Understanding the contradictions of Ukraine

Divisions on the left over the war in Ukraine were once again highlighted by the discussion at the TUC conference in September. rs21 member Sam O’Brien argues for a more nuanced understanding which sees both the struggle for national liberation and rivalry between imperialist powers as driving the war.

War damage in Kyiv – picture by Ales Uscinov via pexels.com

A successful motion from the GMB and ASLEF unions on the war in Ukraine which was debated at last month’s TUC conference in Liverpool has reawakened a wider discussion on the left about how we should view the war.

The original motion called for amongst other things: ‘The continuation and increasing of moral, material, and military aid from the UK to Ukraine.’

Most unions have been involved in raising solidarity in support of Ukrainians since the beginning of the war in the form of humanitarian aid and support for refugees. However, a direct appeal to the British government to provide military aid has different implications for the trade union movement. The arms industry is an integral part of British imperialism. If Ukraine is to resist the Russian occupation, it needs to get its weapons from somewhere, and the left should not argue for an arms embargo as we do for British weapons exports to Saudi Arabia or Israel. But equally the supply of arms is not something we should be actively calling for, as this will necessarily be tied to the interests of British arms manufacturers and the British state, rather than from any concern for Ukraine’s independence.

That part of the motion was amended to remove reference to military aid before it was passed so that it now says the TUC supports: ‘Ukrainian unions’ calls for financial and practical aid from the UK to Ukraine.’

But the motion still begins by noting: ‘Appeals from Ukrainian unions for moral and material aid, including the means of Ukraine’s self-defence.’ So while the demand for continuing military aid was removed, it still retains some ambiguity. Does practical support include military aid?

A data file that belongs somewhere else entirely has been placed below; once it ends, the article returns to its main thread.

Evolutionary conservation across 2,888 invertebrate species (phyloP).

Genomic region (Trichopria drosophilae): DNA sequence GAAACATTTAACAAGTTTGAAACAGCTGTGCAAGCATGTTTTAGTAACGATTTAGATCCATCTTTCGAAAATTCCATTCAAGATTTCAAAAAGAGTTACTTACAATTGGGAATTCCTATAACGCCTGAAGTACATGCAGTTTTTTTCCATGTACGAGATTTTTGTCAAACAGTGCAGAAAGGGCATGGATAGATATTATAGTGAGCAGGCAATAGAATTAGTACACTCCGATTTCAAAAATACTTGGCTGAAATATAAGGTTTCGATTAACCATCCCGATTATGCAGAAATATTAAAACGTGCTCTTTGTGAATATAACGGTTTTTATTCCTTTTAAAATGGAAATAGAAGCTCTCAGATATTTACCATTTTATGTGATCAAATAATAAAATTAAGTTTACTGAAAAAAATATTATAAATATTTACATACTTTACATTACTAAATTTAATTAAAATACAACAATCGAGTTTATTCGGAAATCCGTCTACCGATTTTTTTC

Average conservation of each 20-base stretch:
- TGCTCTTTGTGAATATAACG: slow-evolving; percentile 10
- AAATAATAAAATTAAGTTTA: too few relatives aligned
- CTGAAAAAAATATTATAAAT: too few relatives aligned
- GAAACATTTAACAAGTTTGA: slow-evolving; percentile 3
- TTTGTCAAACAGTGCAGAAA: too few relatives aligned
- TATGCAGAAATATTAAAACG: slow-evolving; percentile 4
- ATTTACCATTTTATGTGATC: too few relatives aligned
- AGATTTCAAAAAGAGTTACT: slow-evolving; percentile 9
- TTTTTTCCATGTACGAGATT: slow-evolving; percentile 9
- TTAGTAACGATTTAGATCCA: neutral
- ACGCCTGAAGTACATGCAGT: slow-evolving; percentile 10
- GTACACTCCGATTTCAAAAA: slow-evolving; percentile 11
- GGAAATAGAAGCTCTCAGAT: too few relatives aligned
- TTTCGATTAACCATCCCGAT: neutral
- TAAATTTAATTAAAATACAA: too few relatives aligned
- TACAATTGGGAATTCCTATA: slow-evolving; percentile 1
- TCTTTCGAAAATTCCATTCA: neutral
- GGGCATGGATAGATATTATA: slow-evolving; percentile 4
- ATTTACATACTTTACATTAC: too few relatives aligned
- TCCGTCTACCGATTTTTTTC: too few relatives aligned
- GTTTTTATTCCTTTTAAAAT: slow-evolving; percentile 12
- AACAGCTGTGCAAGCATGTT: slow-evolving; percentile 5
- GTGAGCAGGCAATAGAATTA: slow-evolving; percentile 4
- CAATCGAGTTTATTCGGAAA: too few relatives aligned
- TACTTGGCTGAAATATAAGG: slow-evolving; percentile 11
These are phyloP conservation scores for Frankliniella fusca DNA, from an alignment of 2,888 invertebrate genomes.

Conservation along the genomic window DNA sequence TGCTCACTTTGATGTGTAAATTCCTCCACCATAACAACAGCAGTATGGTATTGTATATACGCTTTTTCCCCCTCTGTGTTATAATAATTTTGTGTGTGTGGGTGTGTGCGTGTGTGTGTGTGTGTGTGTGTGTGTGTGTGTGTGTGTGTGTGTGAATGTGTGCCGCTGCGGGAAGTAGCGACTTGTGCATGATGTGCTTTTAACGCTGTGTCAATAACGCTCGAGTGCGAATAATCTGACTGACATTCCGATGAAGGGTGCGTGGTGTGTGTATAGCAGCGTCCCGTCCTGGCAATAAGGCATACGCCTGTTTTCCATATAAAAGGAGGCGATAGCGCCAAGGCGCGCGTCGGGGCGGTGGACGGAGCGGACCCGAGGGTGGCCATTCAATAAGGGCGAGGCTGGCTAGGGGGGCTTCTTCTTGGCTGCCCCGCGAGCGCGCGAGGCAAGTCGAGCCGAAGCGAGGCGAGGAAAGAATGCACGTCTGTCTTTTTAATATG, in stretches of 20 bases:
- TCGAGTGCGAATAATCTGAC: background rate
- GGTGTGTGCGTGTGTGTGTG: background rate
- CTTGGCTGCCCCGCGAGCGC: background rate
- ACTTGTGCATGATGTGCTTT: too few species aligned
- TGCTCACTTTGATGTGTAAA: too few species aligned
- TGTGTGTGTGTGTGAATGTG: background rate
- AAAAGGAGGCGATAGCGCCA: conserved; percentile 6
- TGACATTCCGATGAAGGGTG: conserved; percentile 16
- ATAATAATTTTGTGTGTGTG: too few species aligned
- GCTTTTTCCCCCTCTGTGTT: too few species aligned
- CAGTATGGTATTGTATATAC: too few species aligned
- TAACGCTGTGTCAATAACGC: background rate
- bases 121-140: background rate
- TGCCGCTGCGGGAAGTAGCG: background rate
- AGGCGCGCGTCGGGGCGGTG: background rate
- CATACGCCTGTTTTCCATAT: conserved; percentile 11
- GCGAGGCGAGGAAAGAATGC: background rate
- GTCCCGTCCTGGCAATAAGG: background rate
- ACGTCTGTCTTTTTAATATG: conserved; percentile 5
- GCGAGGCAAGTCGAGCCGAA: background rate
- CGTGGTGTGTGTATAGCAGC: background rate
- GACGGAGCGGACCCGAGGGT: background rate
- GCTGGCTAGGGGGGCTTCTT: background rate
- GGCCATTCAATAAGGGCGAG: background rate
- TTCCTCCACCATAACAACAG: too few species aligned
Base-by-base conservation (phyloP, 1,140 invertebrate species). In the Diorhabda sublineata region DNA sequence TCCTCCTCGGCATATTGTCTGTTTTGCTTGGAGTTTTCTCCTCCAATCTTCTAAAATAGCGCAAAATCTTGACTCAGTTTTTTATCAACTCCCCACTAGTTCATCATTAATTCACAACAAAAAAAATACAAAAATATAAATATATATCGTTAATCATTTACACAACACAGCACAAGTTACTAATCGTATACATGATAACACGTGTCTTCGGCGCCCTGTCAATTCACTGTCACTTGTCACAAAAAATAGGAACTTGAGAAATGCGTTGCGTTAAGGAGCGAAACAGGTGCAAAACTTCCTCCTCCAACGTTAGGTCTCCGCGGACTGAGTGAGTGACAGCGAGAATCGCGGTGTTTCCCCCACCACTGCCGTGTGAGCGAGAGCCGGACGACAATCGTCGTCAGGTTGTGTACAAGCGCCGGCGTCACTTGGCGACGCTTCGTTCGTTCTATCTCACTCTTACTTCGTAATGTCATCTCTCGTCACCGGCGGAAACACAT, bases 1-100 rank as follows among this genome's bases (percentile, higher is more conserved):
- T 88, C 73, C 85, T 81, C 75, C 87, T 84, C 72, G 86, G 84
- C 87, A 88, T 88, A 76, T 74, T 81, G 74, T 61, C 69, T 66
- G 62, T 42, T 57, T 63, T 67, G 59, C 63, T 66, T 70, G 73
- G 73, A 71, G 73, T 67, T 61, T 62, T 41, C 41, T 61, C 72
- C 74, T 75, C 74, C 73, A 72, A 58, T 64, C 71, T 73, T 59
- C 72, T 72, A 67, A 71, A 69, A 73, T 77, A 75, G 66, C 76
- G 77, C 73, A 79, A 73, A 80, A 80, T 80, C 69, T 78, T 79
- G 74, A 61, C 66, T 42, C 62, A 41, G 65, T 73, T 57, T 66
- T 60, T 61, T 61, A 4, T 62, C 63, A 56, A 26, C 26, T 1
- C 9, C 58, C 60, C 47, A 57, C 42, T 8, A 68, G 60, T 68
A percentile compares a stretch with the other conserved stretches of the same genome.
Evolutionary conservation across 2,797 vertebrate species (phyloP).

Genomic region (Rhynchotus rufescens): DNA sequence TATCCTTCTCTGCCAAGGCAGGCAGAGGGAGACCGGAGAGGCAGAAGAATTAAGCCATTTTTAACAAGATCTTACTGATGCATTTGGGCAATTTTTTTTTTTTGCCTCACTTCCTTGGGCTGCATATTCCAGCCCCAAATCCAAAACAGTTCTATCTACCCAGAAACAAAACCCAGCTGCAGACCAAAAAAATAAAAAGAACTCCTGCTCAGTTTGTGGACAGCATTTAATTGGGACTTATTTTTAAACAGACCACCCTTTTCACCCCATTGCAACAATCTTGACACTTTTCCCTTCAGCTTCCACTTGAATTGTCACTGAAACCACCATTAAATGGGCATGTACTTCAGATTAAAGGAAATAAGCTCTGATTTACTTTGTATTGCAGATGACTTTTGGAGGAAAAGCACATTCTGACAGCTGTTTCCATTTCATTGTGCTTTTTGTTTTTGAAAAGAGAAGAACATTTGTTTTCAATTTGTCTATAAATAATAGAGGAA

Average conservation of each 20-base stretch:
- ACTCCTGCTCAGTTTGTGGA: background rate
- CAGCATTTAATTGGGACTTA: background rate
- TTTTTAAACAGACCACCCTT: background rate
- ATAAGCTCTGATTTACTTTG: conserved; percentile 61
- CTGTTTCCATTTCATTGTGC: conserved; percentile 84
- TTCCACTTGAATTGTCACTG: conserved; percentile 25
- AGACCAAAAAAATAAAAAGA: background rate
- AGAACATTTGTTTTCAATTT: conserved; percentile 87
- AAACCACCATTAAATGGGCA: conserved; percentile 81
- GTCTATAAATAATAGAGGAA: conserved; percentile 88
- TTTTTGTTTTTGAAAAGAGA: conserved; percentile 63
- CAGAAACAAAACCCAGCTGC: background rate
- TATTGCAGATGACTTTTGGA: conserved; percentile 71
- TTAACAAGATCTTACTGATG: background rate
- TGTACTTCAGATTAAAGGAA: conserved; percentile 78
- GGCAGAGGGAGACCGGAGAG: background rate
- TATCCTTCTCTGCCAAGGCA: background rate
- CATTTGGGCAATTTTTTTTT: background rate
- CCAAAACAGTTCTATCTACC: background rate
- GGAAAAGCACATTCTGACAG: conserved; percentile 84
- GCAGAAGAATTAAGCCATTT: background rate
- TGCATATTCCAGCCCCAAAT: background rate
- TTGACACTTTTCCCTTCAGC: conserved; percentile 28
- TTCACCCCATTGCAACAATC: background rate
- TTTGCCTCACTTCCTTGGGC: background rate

Critics of the motion have rightly condemned this conflation of the interest of the Ukrainian people and the interests of the British arms industry, but the way that many of them frame the debate is also wrong.

They believe that Ukraine and Russia are now locked into a bloody stalemate like the First World War, with neither side able to progress. Western support for Ukraine simply prolongs this stalemate, and on this view a ceasefire with no pre-conditions is the only way to end the bloodshed. Some have even claimed that by attempting to take back Crimea, Ukraine could provoke a nuclear war. A lot is said about Crimea, but it is less clear what peace with no pre-conditions means for Donetsk, Kherson, Luhansk and Zaporizhzhya – especially for the parts of those provinces claimed but not actually occupied by Russia.

This conception of the war and the path to peace is mistaken in several key respects.

Firstly. although the pace of territorial gain has slowed it seems far too soon to conclude that this has become a stalemate. It is true that the ‘summer offensive’ failed to live up to the hype, but the Ukrainian army is now making slow progress in the south. It has proved that it is capable of making sudden rapid advances as it did in Kherson and Kharkiv last year. Who knows if they can repeat these successes in the coming months. Maybe they can. Maybe they can’t. But emphasising the difficulty of liberating territory from the Russians and pushing for peace negotiations with no agreement to end the occupation at this point can only benefit Russia.

Critics are right to say the conflict has become a proxy war between NATO and Russia. But the war has a dual character. It is both a proxy war and, at the same time, it is a war for national liberation against Russian occupation. Any analysis that focuses too much on the proxy war aspect and does not say enough about the fight for national liberation is mistaken. In what other war for national liberation would we call for the occupied nation to give up its territorial claims to land occupied by the colonial power and to sue for immediate peace?

This mistake in emphasis stems from a view of imperialism where all conflict is reduced to rivalry between the pro-US camp and the powers that oppose it. For some, this extends to a form of ‘campism’, which means rooting for the opposite side to the US wherever they are involved in a war, rather than understanding that imperialism practiced by lesser imperialist powers such as Russia is still imperialism.

Ultimately peace can only come through Ukrainian resistance to the occupation and rebellion against the war in Russia itself. The authoritarian nature of Putin’s Russia makes it hard to see how such a rebellion can win at the moment. The early attempts by the peace movement within Russia to oppose the war were brutally crushed. One thing is for certain though. We know from the histories of Ireland, Vietnam and other former colonies that accepting partition and occupation is not a recipe for peace, and will only create the basis for further oppression, misery and future wars.



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